American man revealed to be Sitting Bull’s great grandson via DNA test

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Thanks to a new DNA testing method and 14 years of long research, a South Dakota man has proven to be the true descendant of the legendary Lakota warrior leader Sitting Bull.

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Native American author, 73-year-old Ernie LaPointe, has long said that he was Sitting Bull’s great-grandson.

Mr LaPointe produced his birth certificate, a detailed family tree and other historical records to substantiate his claim, but some questioned his paternal ancestry.


“I think this DNA research is another way to identify my lineage relationship with my great-grandfather,” said Mr. Lapointe, who has three sisters.

“For as long as I can remember, people have been questioning our ties to our ancestors. These people are just a pain in your seating area — and will probably doubt these findings as well.”

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A group of scientists led by Professor Eske Willerslev at the University of Cambridge ended the debate and revealed the findings published in the journal. science advance on Wednesday.

Researchers used a new technique that compared DNA from a piece of a sitting bull’s scalp lock to Mr LaPointe’s genetic data.

It took them 14 years to find a way to extract DNA from a 5-6 cm piece of sitting bull hair because it was so bad. The hair was stored at room temperature at the Smithsonian Museum in Washington for more than a century before being returned to Mr. Lapointe and his sisters in 2007.

The scalp hair of Lakota Sioux leader Sitting Bull, from which DNA was extracted for analysis

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The scalp hair of Lakota Sioux leader Sitting Bull, from which DNA was extracted for analysis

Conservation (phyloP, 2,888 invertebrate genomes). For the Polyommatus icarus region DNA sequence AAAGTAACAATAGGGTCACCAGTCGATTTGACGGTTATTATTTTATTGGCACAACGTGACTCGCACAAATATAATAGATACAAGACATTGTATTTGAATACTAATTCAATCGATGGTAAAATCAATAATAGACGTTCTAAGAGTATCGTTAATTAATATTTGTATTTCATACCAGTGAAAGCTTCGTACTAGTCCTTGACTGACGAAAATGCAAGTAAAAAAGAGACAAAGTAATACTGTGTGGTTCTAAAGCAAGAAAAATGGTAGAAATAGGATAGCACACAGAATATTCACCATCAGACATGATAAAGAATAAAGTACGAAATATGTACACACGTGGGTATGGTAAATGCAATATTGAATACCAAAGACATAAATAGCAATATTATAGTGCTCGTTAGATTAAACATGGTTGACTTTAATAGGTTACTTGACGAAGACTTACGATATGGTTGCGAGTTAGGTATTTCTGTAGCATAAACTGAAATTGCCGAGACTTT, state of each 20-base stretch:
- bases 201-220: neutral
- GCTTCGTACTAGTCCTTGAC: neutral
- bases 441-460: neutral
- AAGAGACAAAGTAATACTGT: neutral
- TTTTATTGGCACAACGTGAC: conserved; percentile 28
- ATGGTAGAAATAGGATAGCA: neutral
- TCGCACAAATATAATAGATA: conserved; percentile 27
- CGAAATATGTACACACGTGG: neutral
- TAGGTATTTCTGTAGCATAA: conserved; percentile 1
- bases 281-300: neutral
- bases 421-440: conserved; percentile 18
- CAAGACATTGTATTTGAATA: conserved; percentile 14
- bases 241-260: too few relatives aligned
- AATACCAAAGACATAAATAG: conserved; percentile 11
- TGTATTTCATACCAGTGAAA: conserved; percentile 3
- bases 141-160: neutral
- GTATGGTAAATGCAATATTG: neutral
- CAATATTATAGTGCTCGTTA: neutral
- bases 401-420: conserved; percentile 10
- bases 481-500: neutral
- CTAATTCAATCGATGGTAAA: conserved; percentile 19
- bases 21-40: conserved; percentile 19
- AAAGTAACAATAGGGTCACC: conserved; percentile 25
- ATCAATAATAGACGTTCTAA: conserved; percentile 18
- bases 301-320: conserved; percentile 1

“To our knowledge, this is the first published example of a familial relationship between a contemporary and a historical individual that has been confirmed using a limited amount of ancient DNA in such distant relatives,” the researchers said.

Tatanka Iotek, nicknamed the Buffalo Bull Who Sits Down and known to English speakers as Sitting Bull, was the leader of the Hunkpapa Lakota Sioux tribe in the 1800s.

He led the resistance against American military forces, who were trying to drive out Native Americans with the help of more than 1,000 Lakota warriors who had eliminated American troops at the Battle of Little Bighorn in 1876. In the territory that is now under the US state. Montana.

The battle cemented Sitting Bull’s legacy on December 15, 1890, before he died at the hands of Native American police at the behest of the US Army.

It was because of Dr Willerslev’s admiration for Sitting Bull that led him to Mr Lapointe and offered to help conduct the DNA analysis.

“The sitting bull has always been my hero, ever since I was a boy. I admire his courage and his campaign. That’s why when I read in a magazine in 2007 that the Smithsonian Museum on the repatriation of museum objects According to the new US law, Ernie LaPointe and his three sisters had decided to return Sitting Bull hair, I almost choked on my coffee,” Dr. Willerslev said in a press release.

“I wrote to Lapointe and explained that I specialized in the analysis of ancient DNA, and that I was a fan of Sitting Bull, and if I may be allowed to compare the DNA of Ernie and his sisters, I would consider it a I would take a big honour. The DNA of the Native American leader’s hair when it was returned to him,” he said.

But the poor condition of the hair meant that scientists had to invent a new method. Willerslev and team used autosomal DNA, or non-gender-specific DNA. This DNA was then matched to samples from Mr. Lapointe and other individuals.

Portrait of a sitting bull in 1885

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Portrait of a sitting bull in 1885

The technique using non-gender-specific DNA was used because Mr LaPointe claimed to be related to the sitting bull’s mother’s side and the traditional analysis includes specific DNA in the Y chromosome that goes down the male line. goes.

After cross-checking Mr Lapointe’s autosomal DNA with that of the sitting bull, Dr Willerslev said his team was “delighted to find that it matched.”

The new technology paves the way for testing the DNA of long-dead historical data and potential living descendants in cases where there is limited genetic data, the researchers said.

Mr Lapointe’s struggle to prove their relationship was part of his possible plans to replace his great-grandfather’s final resting place and bury him formally.

However, the current burial site of Bull is disputed. One site is in Fort Yates, North Dakota, while the other is in Mobridge, South Dakota. Mr Lapointe believes his remains are in Mobridge.


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